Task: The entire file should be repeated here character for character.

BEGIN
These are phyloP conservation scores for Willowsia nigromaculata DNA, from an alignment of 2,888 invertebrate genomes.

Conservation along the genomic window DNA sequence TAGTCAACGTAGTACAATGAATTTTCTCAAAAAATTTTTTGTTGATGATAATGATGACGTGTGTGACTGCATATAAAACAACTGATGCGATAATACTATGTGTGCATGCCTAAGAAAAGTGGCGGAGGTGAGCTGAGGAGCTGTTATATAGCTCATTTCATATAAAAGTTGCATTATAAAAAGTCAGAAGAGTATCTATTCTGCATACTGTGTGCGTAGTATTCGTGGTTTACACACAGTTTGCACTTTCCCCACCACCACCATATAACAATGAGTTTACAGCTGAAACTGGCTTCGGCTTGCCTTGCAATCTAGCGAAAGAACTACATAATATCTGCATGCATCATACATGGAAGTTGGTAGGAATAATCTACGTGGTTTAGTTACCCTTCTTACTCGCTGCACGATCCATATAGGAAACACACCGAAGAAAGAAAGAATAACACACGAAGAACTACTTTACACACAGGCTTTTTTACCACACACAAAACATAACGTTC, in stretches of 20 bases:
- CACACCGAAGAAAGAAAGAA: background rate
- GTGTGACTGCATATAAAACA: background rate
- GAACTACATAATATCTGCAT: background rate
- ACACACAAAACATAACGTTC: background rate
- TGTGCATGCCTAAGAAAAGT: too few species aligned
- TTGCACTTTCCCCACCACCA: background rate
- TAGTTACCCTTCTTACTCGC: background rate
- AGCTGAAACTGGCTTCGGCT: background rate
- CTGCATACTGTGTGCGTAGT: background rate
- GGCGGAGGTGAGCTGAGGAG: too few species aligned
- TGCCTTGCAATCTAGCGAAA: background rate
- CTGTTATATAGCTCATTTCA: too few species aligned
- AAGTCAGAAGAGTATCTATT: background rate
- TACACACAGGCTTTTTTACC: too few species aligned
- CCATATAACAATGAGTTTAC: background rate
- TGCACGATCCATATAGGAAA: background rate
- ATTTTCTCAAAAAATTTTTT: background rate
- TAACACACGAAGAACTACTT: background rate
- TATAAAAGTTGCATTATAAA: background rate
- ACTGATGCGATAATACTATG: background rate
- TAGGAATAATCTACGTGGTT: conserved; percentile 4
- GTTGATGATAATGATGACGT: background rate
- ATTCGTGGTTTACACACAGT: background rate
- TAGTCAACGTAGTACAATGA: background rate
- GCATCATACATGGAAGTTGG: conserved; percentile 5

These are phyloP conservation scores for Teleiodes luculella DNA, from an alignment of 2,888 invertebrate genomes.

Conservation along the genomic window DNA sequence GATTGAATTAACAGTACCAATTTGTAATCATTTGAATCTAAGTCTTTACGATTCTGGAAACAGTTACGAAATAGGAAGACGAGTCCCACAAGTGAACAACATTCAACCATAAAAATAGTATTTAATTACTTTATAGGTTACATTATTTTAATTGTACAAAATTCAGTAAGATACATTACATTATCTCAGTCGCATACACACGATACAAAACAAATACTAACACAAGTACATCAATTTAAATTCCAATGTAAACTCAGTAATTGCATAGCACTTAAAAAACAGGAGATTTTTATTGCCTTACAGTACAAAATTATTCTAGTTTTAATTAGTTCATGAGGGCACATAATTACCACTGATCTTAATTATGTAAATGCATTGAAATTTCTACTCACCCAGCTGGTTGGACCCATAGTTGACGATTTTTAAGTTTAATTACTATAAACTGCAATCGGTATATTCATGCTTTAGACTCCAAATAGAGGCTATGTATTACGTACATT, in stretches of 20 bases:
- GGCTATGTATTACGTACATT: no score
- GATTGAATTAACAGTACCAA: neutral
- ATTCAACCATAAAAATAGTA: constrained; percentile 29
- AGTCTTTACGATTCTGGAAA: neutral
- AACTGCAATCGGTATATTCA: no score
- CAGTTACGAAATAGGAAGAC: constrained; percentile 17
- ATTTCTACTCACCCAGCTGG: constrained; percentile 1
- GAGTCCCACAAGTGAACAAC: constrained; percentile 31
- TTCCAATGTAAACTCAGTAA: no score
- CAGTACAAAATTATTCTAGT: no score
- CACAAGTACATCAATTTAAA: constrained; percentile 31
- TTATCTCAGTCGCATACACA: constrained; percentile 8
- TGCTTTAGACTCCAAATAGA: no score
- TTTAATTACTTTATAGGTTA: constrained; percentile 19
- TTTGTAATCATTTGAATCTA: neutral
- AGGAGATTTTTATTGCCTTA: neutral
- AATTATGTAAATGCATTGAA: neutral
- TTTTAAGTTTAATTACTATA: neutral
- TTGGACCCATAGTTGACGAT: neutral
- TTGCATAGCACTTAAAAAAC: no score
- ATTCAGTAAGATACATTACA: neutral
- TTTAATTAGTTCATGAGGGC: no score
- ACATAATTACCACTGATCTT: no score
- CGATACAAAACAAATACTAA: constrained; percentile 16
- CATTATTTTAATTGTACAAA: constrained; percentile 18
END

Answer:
These are phyloP conservation scores for Willowsia nigromaculata DNA, from an alignment of 2,888 invertebrate genomes.

Conservation along the genomic window DNA sequence TAGTCAACGTAGTACAATGAATTTTCTCAAAAAATTTTTTGTTGATGATAATGATGACGTGTGTGACTGCATATAAAACAACTGATGCGATAATACTATGTGTGCATGCCTAAGAAAAGTGGCGGAGGTGAGCTGAGGAGCTGTTATATAGCTCATTTCATATAAAAGTTGCATTATAAAAAGTCAGAAGAGTATCTATTCTGCATACTGTGTGCGTAGTATTCGTGGTTTACACACAGTTTGCACTTTCCCCACCACCACCATATAACAATGAGTTTACAGCTGAAACTGGCTTCGGCTTGCCTTGCAATCTAGCGAAAGAACTACATAATATCTGCATGCATCATACATGGAAGTTGGTAGGAATAATCTACGTGGTTTAGTTACCCTTCTTACTCGCTGCACGATCCATATAGGAAACACACCGAAGAAAGAAAGAATAACACACGAAGAACTACTTTACACACAGGCTTTTTTACCACACACAAAACATAACGTTC, in stretches of 20 bases:
- CACACCGAAGAAAGAAAGAA: background rate
- GTGTGACTGCATATAAAACA: background rate
- GAACTACATAATATCTGCAT: background rate
- ACACACAAAACATAACGTTC: background rate
- TGTGCATGCCTAAGAAAAGT: too few species aligned
- TTGCACTTTCCCCACCACCA: background rate
- TAGTTACCCTTCTTACTCGC: background rate
- AGCTGAAACTGGCTTCGGCT: background rate
- CTGCATACTGTGTGCGTAGT: background rate
- GGCGGAGGTGAGCTGAGGAG: too few species aligned
- TGCCTTGCAATCTAGCGAAA: background rate
- CTGTTATATAGCTCATTTCA: too few species aligned
- AAGTCAGAAGAGTATCTATT: background rate
- TACACACAGGCTTTTTTACC: too few species aligned
- CCATATAACAATGAGTTTAC: background rate
- TGCACGATCCATATAGGAAA: background rate
- ATTTTCTCAAAAAATTTTTT: background rate
- TAACACACGAAGAACTACTT: background rate
- TATAAAAGTTGCATTATAAA: background rate
- ACTGATGCGATAATACTATG: background rate
- TAGGAATAATCTACGTGGTT: conserved; percentile 4
- GTTGATGATAATGATGACGT: background rate
- ATTCGTGGTTTACACACAGT: background rate
- TAGTCAACGTAGTACAATGA: background rate
- GCATCATACATGGAAGTTGG: conserved; percentile 5

These are phyloP conservation scores for Teleiodes luculella DNA, from an alignment of 2,888 invertebrate genomes.

Conservation along the genomic window DNA sequence GATTGAATTAACAGTACCAATTTGTAATCATTTGAATCTAAGTCTTTACGATTCTGGAAACAGTTACGAAATAGGAAGACGAGTCCCACAAGTGAACAACATTCAACCATAAAAATAGTATTTAATTACTTTATAGGTTACATTATTTTAATTGTACAAAATTCAGTAAGATACATTACATTATCTCAGTCGCATACACACGATACAAAACAAATACTAACACAAGTACATCAATTTAAATTCCAATGTAAACTCAGTAATTGCATAGCACTTAAAAAACAGGAGATTTTTATTGCCTTACAGTACAAAATTATTCTAGTTTTAATTAGTTCATGAGGGCACATAATTACCACTGATCTTAATTATGTAAATGCATTGAAATTTCTACTCACCCAGCTGGTTGGACCCATAGTTGACGATTTTTAAGTTTAATTACTATAAACTGCAATCGGTATATTCATGCTTTAGACTCCAAATAGAGGCTATGTATTACGTACATT, in stretches of 20 bases:
- GGCTATGTATTACGTACATT: no score
- GATTGAATTAACAGTACCAA: neutral
- ATTCAACCATAAAAATAGTA: constrained; percentile 29
- AGTCTTTACGATTCTGGAAA: neutral
- AACTGCAATCGGTATATTCA: no score
- CAGTTACGAAATAGGAAGAC: constrained; percentile 17
- ATTTCTACTCACCCAGCTGG: constrained; percentile 1
- GAGTCCCACAAGTGAACAAC: constrained; percentile 31
- TTCCAATGTAAACTCAGTAA: no score
- CAGTACAAAATTATTCTAGT: no score
- CACAAGTACATCAATTTAAA: constrained; percentile 31
- TTATCTCAGTCGCATACACA: constrained; percentile 8
- TGCTTTAGACTCCAAATAGA: no score
- TTTAATTACTTTATAGGTTA: constrained; percentile 19
- TTTGTAATCATTTGAATCTA: neutral
- AGGAGATTTTTATTGCCTTA: neutral
- AATTATGTAAATGCATTGAA: neutral
- TTTTAAGTTTAATTACTATA: neutral
- TTGGACCCATAGTTGACGAT: neutral
- TTGCATAGCACTTAAAAAAC: no score
- ATTCAGTAAGATACATTACA: neutral
- TTTAATTAGTTCATGAGGGC: no score
- ACATAATTACCACTGATCTT: no score
- CGATACAAAACAAATACTAA: constrained; percentile 16
- CATTATTTTAATTGTACAAA: constrained; percentile 18